--nitroglycerin: first line therapy for tx of acute anginal symptoms
---isosorbide mononitrate: orally for prophylaxis of angina
--sodium nitroprusside: used in ICU and emergency settings


What is the MOA for the nitrates?

NO produced by the vascular endothelial cells --- activates cGMP --- inhibits Ca2+ entry into the cell --- decreases intracellular Ca2+ concentrations --- smooth muscle relaxation


What are the important functions of NO?

1. Relaxing vascular smooth muscle (Vasodilation)
2. Inhibiting platelet aggregation (anti-thrombotic)
3. Inhibiting leukocyte-endothelial interactions (anti-inflammatory)


Do nitrates have more effect on veins or arteries?

--decrease venous pressure and ventricular preload this results in a decrease in oxygen demand by the heart


Tolerance to nitrates develops rapidly, what is a way to help with tolerance?

Daily nitrate free interval of 10-12H
--removing the drug at night


What are the adverse effects of the nitrates?

Hypotension: most serious toxicity
Reflex tachycardia: worsens angina by increasing oxygen demand
Headache: cerebral vasodilation
Facial flushing
Sodium nitroprusside: cyanide toxicity due to parent compound releases both NO and cyanide (tx with sodium thiosulfate infusion)


What are the contraindications in nitrates?

Should not be taken alongside sildenafil
--inhibits breakdown of cGMP leading to an increase in cGMP levels leading to hypotension and impaired coronary perfusion.


Moving on to the cardioinhibitory drugs are the beta blockers. Particularly in regards to angina, Propanolol, Metoprolol and Atenolol. What are the clinical applications?

Beta Blockers:
tx: HTN, angina, myocardial infarction, arrhythmias and heart failure
Angina: beta blockers are recommended in all patients with stable angina who have had an ACS or who have left ventricular dysfunction.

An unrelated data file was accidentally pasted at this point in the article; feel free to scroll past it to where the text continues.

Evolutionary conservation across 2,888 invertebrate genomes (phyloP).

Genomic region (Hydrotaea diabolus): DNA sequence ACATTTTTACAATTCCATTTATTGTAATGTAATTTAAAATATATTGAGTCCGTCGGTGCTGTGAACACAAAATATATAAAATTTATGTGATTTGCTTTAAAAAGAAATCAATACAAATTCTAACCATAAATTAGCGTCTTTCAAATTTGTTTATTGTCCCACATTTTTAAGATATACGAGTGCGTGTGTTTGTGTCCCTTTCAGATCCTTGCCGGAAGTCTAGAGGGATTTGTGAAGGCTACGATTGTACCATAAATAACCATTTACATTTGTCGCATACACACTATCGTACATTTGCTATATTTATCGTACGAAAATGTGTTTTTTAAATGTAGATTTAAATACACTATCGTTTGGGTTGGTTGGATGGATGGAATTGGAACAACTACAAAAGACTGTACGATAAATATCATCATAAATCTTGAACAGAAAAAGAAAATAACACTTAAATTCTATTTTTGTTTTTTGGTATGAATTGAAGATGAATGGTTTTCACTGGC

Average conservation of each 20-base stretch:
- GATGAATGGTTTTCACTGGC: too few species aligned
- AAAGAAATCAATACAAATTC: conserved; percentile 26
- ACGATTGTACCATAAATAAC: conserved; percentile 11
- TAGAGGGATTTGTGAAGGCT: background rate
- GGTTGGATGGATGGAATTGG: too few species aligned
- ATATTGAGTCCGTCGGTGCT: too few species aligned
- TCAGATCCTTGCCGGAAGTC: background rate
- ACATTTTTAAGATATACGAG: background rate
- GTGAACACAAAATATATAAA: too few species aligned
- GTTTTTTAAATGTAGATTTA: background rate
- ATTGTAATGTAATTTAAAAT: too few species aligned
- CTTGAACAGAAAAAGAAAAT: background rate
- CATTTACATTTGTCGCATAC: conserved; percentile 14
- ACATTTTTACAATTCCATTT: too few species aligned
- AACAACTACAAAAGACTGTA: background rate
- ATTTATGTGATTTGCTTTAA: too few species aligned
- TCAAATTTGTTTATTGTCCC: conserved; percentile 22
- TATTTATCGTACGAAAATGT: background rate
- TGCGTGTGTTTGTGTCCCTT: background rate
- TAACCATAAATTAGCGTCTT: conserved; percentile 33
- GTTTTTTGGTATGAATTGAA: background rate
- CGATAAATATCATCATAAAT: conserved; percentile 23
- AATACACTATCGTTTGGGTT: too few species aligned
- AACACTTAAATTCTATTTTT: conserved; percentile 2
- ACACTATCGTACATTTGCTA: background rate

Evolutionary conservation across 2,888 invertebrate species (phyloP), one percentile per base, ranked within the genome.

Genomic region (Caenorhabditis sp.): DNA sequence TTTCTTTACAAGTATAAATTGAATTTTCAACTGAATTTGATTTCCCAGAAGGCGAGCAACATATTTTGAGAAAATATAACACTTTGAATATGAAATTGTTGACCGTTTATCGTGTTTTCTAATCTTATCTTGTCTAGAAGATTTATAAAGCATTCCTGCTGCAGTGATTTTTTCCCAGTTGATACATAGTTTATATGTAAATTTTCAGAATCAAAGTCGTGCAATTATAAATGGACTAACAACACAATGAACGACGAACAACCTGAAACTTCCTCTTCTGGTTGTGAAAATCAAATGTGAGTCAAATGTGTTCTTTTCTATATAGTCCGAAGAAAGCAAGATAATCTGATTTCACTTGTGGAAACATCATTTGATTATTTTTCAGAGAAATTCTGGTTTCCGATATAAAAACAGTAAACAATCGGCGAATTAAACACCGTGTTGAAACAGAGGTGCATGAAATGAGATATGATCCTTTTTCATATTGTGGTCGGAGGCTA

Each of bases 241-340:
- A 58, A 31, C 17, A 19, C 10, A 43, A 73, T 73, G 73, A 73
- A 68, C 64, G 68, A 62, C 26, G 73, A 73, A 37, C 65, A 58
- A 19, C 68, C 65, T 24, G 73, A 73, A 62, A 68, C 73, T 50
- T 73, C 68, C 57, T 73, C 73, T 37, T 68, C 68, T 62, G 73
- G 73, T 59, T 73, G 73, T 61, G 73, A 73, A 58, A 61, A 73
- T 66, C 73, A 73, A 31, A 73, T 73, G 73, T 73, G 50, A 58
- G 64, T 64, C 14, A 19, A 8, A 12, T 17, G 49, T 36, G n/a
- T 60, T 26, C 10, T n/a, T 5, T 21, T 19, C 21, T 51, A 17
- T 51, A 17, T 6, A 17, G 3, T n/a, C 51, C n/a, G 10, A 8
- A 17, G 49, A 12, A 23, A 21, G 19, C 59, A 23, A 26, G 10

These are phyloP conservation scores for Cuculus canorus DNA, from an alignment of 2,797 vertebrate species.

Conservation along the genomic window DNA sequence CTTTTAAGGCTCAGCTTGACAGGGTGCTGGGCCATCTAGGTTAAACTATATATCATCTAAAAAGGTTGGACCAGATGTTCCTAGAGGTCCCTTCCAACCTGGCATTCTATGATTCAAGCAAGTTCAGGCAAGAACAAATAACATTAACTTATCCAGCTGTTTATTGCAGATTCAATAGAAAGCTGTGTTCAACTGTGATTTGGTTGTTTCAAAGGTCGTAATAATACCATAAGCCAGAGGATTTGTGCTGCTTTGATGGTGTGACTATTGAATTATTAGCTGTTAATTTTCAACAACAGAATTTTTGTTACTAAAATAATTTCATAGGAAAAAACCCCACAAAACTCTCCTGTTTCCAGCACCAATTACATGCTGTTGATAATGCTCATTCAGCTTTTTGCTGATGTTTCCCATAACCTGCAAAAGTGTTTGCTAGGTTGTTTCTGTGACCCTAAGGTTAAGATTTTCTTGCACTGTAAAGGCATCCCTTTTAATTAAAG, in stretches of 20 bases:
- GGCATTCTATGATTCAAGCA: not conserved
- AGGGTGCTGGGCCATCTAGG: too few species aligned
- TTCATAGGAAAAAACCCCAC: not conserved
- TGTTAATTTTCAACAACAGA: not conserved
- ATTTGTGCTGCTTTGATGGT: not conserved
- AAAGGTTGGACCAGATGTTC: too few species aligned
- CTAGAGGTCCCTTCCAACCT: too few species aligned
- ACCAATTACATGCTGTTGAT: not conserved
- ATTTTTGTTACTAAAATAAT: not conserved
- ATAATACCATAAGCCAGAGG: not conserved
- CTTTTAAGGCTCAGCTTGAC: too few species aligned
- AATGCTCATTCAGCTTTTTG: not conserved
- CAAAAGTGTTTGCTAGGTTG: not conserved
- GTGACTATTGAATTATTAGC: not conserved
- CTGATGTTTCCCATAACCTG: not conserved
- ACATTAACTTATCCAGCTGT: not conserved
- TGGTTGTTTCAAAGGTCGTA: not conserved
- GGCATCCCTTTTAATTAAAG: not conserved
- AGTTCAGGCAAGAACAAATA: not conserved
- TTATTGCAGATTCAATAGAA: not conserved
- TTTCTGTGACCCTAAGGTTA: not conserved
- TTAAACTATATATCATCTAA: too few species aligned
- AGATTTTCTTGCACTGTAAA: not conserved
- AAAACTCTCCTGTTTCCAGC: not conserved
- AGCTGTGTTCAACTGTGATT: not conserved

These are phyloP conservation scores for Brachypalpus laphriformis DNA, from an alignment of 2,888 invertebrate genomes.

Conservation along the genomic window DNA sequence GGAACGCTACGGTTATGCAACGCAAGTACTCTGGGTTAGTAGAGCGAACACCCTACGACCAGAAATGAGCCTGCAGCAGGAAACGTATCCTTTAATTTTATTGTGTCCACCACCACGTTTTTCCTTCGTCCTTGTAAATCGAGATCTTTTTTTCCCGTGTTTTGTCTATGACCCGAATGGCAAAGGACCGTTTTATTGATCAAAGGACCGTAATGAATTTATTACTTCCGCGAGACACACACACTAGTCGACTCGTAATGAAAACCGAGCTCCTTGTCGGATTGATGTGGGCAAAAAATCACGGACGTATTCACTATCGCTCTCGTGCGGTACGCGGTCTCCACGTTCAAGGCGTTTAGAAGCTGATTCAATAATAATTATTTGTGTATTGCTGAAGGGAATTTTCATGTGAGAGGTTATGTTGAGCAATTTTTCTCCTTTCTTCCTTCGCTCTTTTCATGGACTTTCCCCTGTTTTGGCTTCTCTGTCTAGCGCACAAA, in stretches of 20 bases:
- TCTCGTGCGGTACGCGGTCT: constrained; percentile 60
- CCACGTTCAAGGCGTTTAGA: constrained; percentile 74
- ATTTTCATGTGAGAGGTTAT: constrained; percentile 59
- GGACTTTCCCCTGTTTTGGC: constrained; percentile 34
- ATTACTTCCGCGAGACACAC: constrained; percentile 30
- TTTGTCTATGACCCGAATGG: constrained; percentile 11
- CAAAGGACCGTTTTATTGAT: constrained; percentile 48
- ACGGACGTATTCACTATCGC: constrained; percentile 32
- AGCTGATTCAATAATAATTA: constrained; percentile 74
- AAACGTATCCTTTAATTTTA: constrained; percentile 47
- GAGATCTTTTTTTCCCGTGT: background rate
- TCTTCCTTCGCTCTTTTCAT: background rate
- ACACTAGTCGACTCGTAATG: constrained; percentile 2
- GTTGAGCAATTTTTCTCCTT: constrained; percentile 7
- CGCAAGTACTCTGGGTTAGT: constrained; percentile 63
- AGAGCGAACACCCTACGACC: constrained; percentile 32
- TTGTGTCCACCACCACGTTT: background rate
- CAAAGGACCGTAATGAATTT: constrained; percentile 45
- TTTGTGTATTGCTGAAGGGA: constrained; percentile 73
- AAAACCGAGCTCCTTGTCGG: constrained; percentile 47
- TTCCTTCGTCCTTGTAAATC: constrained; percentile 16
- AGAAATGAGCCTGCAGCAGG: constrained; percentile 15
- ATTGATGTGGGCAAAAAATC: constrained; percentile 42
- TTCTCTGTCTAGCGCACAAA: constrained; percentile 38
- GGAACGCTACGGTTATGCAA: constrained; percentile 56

What is the MOA of beta blockers?

1) decrease myocardial contractility, heart rate and cardiac output
2) Reduce renin secretion thus decrease circulating angiotensin II levels
--no reflex tachycardia
Antianginal effects:
-due to the negative inotropic and antihypertensive actions
--reduce work load thus reduce oxygen demand


What are the adverse effects of beta blockers?

Drug withdrawal:
--abrupt cessation of beta blocker therapy may produce unstable angina, MI or even death in patients with coronary disease.
--without coronary disease: tachycardia, sweating and generalized malaise due to increased blood pressure
Cardiovascular Effects
Disturb lipid metabolism
CNS effects


What are the contraindications of a beta blockers?

Variant Angina:
--due to an oxygen supply problem
Beta blockers work by reducing oxygen demand
Reactive Airway Disease
Patients with sinus bradycardia and partial AV block
Heart Failure


The next cardioinhibitory drug is Ranolazine, an Na channel blocker. What is the clinical application?

Alternative option for patients with chronic angina that have failed all other therapies


What is the MOA for Ranolazine?

Blocks late inward Na channels
--prevents Ca2+ overload within the cell leading to improved coronary blood flow
NO effect on heart rate or arterial pressure


What are the pharmacokinetics, adverse effects and contraindications for Ranolazine?

--metabolized by CYP 3A4
Adverse effects:
--QT prolongation
QT prolongation: risk of torsades de pointes and ventricular tachyarrhythmias


The last few cards will just be an overview of angina treatment. What is the acute and maintenance therapy for stable angina?

Nitroglycerin or rest
Long acting nitrates plus beta blockers
--Ca2+ blockers are used when beta blockers are unsuccessful
--Ranolazine is used when all above fails


What is the treatment for unstable angina?

Relieve symptoms with rest or nitroglycerin
--long term therapy with nitroglycerin and beta blockers


What is the treatment for Variant (Prinzmetal's) Angina?

Symptoms respond to nitroglycerin and Ca2+ channel blockers